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Friday 18 Aug 2017 | 11:46 | SYDNEY

Yemen is not Egypt, but...

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14 February 2011 09:33

Vanessa Newby is a PhD candidate at Griffith University. She is in Yemen as part of her research on public diplomacy among Islamic states.

'Why have you come to Yemen at such a tense time'' asked a journalist and activist the day after I arrived in Sanaa. She continued, 'I am very afraid tomorrow there will be violence'. 

Her words took me aback, because anyone wandering around the sleepy streets that comprise Sanaa's old city last week could have been forgiven for forgetting that Yemen is considered a state on the brink of failure, with regular anti-government protests. Perhaps it's the Qat, the warm sun, or maybe the thin mountain air, which yields lower levels of oxygen. For whatever reason, there appeared to be an atmosphere of relaxed calm about the place. The ancient souks bustled with life and the Qat trade maintained its usual vigorous pace. 

Sanaa old city market. Photo by the author.

The violence in the protests of the last few days has taken me by surprise. I took a walk to the new city on 3 February, which had been announced as Yemen's 'Day of Rage', to take a look at what the pro-government protesters were doing. The first thing I noticed was that crowds were already heading home at 10am, many of them with children and all of them carrying official-looking, uniform placards and leaflets. Later, my friend informed me that she had witnessed breakfast being handed out at around 8am for the hungry demonstrators. 

When I rounded into Tahrir Square where the demonstration was being held, I saw a thousands of protesters chanting and jumping up and down, and plenty of people standing around watching. Security appeared minimal and restricted to the rooftops surrounding the square. 

Sanaa, Yemen. Photo by the author.

My friend, who was at the anti-Government protests, noted their peaceful nature and that no-one was calling for the departure of President Saleh; rather, they were simply calling for change. The military kept the two protests entirely separate without needing to use force. By 3pm, traditionally Qat chewing time in Yemen, everyone had packed up and gone home.

But for some in Yemen, the changes occurring in Egypt and Tunisia do remain an inspiration. 

I spent an afternoon with some students in an upmarket café in Sanaa listening to their plans for change. One common theme was how inspired they felt by regional events. One female journalist I met wanted to take the opportunity to push for more women's rights. She complained that, despite the strict dress code in the north of Yemen (which comprises the niqab and which is worn by very nearly all women), there remains a great deal of sexual harassment. Another student leader wanted to use the current mood to start a student political party.

Despite the worthy sentiments of these activists, I was left with the impression that they had no clear goals. Clearly the experience of just being able to talk more freely about these things was novel.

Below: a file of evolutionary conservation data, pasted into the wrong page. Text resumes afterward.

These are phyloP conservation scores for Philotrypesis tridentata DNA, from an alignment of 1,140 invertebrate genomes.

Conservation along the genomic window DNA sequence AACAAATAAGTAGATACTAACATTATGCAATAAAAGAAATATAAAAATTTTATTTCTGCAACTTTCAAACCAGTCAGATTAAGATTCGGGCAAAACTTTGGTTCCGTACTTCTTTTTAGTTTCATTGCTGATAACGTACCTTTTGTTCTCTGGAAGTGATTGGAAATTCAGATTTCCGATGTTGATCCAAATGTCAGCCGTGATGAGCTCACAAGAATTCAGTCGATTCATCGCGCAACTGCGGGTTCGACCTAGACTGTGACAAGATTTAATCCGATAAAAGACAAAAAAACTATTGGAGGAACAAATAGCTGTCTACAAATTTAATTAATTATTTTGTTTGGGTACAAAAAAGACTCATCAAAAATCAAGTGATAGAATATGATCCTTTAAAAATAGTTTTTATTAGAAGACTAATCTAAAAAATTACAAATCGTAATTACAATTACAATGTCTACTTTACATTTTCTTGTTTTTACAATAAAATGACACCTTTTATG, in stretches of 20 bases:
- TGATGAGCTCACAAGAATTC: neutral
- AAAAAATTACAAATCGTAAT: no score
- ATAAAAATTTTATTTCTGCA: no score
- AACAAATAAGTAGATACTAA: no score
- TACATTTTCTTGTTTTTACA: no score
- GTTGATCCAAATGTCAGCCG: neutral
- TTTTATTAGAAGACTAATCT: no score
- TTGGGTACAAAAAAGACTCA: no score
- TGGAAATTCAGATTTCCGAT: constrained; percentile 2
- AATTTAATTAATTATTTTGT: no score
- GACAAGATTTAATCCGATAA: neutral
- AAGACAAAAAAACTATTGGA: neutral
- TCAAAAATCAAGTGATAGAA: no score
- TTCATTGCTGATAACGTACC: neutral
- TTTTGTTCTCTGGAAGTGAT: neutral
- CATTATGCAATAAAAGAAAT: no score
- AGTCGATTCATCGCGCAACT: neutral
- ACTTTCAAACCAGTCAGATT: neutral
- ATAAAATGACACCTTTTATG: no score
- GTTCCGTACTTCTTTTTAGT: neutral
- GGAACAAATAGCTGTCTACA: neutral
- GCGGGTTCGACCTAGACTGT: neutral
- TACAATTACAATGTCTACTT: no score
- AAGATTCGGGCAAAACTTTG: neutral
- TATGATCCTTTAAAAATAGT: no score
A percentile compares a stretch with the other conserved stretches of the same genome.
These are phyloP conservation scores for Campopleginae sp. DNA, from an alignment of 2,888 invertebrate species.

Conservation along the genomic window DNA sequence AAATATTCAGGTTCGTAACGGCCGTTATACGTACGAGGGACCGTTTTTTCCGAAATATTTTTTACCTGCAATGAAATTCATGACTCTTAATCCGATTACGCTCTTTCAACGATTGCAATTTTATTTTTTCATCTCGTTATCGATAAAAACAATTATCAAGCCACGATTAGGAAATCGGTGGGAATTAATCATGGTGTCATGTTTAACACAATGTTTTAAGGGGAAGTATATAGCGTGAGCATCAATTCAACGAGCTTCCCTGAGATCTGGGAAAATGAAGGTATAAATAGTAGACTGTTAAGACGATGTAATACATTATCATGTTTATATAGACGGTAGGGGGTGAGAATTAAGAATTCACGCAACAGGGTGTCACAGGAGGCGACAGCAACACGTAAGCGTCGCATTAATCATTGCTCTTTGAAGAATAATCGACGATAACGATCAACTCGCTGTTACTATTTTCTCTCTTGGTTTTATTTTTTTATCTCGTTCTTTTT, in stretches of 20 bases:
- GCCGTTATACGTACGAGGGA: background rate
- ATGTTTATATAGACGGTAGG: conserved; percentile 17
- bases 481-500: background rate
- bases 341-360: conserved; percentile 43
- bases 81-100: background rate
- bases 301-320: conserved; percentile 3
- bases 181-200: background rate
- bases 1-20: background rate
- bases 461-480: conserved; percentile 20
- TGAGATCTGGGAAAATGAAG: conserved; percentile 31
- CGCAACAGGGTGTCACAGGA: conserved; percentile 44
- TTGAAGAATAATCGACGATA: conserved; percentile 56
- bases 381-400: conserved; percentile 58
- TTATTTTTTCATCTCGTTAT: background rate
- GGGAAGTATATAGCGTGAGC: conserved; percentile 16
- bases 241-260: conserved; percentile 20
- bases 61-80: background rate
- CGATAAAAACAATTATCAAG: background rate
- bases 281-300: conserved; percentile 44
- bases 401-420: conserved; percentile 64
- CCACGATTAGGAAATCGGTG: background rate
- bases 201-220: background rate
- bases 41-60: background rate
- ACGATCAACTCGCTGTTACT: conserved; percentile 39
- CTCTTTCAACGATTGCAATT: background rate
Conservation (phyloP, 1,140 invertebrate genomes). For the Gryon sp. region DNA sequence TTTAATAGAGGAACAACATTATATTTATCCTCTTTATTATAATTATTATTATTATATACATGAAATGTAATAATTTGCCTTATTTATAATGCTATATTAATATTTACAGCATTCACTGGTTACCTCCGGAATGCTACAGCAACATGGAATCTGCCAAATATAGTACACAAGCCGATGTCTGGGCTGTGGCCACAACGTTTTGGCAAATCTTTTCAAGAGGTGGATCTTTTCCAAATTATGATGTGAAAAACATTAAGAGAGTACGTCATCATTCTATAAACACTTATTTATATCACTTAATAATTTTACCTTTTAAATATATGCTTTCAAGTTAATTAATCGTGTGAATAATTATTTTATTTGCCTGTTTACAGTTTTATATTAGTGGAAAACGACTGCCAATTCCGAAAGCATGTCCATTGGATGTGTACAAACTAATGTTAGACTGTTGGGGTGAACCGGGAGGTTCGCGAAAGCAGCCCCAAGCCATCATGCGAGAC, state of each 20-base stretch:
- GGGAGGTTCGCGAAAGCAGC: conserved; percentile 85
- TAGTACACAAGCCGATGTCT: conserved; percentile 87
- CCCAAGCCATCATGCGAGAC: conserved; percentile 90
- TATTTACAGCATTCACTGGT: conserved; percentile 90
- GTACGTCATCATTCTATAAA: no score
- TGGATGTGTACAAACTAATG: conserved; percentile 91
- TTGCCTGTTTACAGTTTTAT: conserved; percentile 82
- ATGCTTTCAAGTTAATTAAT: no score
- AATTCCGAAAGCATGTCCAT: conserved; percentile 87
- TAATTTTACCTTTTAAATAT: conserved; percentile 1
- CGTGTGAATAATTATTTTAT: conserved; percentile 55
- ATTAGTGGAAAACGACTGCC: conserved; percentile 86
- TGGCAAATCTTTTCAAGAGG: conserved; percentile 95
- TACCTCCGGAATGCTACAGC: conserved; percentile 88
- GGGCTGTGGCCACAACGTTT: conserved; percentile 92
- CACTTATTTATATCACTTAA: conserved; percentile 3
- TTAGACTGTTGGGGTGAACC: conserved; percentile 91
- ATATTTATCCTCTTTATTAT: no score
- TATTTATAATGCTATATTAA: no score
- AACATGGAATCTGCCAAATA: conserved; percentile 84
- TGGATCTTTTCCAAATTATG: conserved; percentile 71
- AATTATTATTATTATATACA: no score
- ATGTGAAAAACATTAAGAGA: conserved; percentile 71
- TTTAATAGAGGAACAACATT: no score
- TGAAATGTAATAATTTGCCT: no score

On my limited travels around the northern mountain areas of Haraz I took any opportunity to ask people what they thought about the protests. People wanted change — they wanted less poverty and more development. Otherwise, the responses I received had two common themes. First, that the people in the north did not want the country to be divided; and second, a sense that many of the security problems in Yemen were occurring with the full knowledge of the Government. 

In the north, people are very conscious of the separatist movement in the south and were concerned that swift, radical change would mean the division of Yemen, not just between north and south but potentially into more fractured states (for example, a breakaway of S’ada province in the north, where the Houthi live). Yemen is described as a tribal state, but these sentiments suggest a stronger concept of statehood in the north than perhaps is acknowledged.

There were several different conspiracy theories about the Government, though it was impossible to gauge how widely shared these are. One said that the government had interests in using Al Qaeda for its own purposes. Another was that the Government had used US bombers to silence separatist movements in the south by telling the Americans they were connected to Al Qaeda. Another theory was that the Government prefers to encourage tourism from the Gulf states because they don't question Yemeni social traditions or the political system, whereas Westerners are more inclined to do so; hence threats to Westerners from Al Qaeda were not dealt with seriously.  

My overall impression of the protest movements in Yemen was that the percentage of people advocating a presidential overthrow is relatively small. Unlike Egypt and Tunisia, my sense is that Yemen does not yet have a sufficiently large, educated middle class to initiate a revolution; the majority of rural people simply want higher living standards.

The one thing everyone I spoke to agreed on is that people are no longer afraid to talk about the current political situation. Whether this development and recent changes in Egypt will be sufficient to initiate permanent change is impossible to predict.

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